Roberta (In Concert)

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Jerome Kern's melodious 1933 ode to Paris fashion might seem an odd choice for the modest means of producer Mel Miller's enterprising company. How, for instance, could they pull off the fashion-show centerpiece? And how would Kern's especially lush melodies fare with only keyboard accompaniment, even when provided by seasoned music director James Stenborg?

Well enough, as it happens. With frequent director Thomas Sabella-Mills at the helm, this concert staging gives a good idea of what the show — as opposed to the more familiar and heavily revised movie versions — must have been like.

College football hero John (Heath Calvert) visits his sweet old Aunt Minnie (Diane Findlay), a couturier, in Paris. When the latter expires (shortly after warbling "Yesterdays"), John inherits her business, which she ran under the name Roberta. His nascent romance with aristocratic Russian shop assistant Stephanie (Marni Raab) is undermined by his opportunist American girlfriend (Jenny Neale) and a man-hungry vamp (Jaclyn Huberman).

Curiously, ostensible leading man John doesn't get to sing as much as his bandleader pal Huck (the likable James Donegan in young Bob Hope's original role). Kern assigned Huck the romantic "You're Devastating," and Musicals Tonight! further allows him the lyrical "Lovely to Look At" (written for the 1935 film and used as the title of the 1952 remake), neither of which seems an ideal fit.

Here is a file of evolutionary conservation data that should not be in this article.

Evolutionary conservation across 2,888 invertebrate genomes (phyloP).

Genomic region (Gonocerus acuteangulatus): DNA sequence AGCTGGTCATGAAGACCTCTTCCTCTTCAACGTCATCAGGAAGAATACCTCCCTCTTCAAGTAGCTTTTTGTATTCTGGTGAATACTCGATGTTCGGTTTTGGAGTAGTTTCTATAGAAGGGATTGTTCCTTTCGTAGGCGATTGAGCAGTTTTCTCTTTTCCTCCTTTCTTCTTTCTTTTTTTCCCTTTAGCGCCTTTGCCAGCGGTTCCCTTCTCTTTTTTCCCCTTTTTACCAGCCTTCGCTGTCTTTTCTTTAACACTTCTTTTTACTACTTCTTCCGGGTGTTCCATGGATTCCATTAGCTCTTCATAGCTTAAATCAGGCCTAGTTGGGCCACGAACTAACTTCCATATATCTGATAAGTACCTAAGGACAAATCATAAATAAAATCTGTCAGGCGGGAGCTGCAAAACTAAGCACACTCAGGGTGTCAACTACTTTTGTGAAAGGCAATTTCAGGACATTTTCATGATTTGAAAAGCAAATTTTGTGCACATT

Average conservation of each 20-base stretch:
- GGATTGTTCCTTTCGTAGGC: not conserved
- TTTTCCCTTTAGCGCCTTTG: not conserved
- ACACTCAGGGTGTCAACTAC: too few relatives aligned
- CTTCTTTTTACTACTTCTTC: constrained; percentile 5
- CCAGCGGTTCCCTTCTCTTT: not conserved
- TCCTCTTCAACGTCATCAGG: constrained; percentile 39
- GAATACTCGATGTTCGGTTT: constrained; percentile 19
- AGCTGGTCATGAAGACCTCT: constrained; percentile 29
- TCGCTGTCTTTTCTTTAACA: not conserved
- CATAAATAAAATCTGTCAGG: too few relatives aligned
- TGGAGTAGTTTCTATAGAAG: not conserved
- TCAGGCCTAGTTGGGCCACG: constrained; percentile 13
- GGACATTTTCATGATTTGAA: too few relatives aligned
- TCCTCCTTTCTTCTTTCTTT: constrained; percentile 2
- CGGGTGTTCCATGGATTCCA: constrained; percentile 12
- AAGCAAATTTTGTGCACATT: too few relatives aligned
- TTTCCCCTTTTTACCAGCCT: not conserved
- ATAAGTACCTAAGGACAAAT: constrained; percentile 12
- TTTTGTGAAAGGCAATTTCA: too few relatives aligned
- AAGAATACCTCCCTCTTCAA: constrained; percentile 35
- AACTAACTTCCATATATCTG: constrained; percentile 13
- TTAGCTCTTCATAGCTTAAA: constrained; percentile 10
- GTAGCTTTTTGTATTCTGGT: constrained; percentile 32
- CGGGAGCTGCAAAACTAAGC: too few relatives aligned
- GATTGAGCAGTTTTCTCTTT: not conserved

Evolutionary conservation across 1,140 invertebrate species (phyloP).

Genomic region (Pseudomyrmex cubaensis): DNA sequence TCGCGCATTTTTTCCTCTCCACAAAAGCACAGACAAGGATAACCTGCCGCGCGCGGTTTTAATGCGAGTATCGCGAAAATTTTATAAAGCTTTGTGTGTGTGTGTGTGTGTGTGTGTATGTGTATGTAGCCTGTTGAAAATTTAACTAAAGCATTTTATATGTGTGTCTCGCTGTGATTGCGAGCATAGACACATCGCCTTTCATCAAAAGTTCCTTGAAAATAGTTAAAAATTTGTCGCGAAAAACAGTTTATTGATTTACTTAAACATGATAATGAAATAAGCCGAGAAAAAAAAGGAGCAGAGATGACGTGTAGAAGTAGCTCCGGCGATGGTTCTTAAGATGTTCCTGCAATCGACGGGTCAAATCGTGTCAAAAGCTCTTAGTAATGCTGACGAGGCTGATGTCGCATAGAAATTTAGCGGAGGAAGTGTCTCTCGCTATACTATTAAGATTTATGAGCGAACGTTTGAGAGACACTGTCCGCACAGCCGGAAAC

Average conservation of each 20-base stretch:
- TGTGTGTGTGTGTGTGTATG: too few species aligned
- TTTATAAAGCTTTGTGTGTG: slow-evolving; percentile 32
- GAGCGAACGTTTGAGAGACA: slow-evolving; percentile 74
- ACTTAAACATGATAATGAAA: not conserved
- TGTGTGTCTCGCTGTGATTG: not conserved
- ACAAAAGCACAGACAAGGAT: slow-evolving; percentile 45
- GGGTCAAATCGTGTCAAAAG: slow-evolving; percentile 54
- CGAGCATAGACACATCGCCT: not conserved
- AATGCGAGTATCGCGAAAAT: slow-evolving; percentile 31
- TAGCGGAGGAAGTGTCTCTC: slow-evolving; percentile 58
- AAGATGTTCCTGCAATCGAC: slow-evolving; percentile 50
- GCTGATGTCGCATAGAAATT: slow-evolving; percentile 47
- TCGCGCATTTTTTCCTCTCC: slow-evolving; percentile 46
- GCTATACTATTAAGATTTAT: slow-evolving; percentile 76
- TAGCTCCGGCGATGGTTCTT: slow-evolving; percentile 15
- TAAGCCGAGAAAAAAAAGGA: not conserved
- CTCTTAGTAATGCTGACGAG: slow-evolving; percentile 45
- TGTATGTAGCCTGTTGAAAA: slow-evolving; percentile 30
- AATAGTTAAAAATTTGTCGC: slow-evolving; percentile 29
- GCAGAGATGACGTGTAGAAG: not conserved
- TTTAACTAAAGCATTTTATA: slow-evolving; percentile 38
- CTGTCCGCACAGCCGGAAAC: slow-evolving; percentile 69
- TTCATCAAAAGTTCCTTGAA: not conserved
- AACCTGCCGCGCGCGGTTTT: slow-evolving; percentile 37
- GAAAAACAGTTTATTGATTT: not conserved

Raab is the cast standout, projecting precisely the right poise and innate regality. She makes warhorse "Smoke Gets in Your Eyes" sound fresh, delivering Otto Harbach's lyric with real dramatic point. Dynamo Huberman's Kaye Ballard grin and broad Slavic accent enliven Harbach's ho-hum book, and her "I'll Be Hard to Handle" is a campy highlight. William McCauley as a wealthy lord is also first-rate.

That fashion show, incidentally, is merely suggested off stage, but the front-and-center goings-on make for a pleasantly diverting two hours plus.

Presented by Musicals Tonight!

at the McGinn/Cazale Theatre, 2162 Broadway, NYC.

March 4-16. Tue.-Sat., 7:30 p.m.; Wed. and Fri., 2 p.m.; Sun., 3 p.m.

(212) 868-4444 or

Casting by Stephen DeAngelis.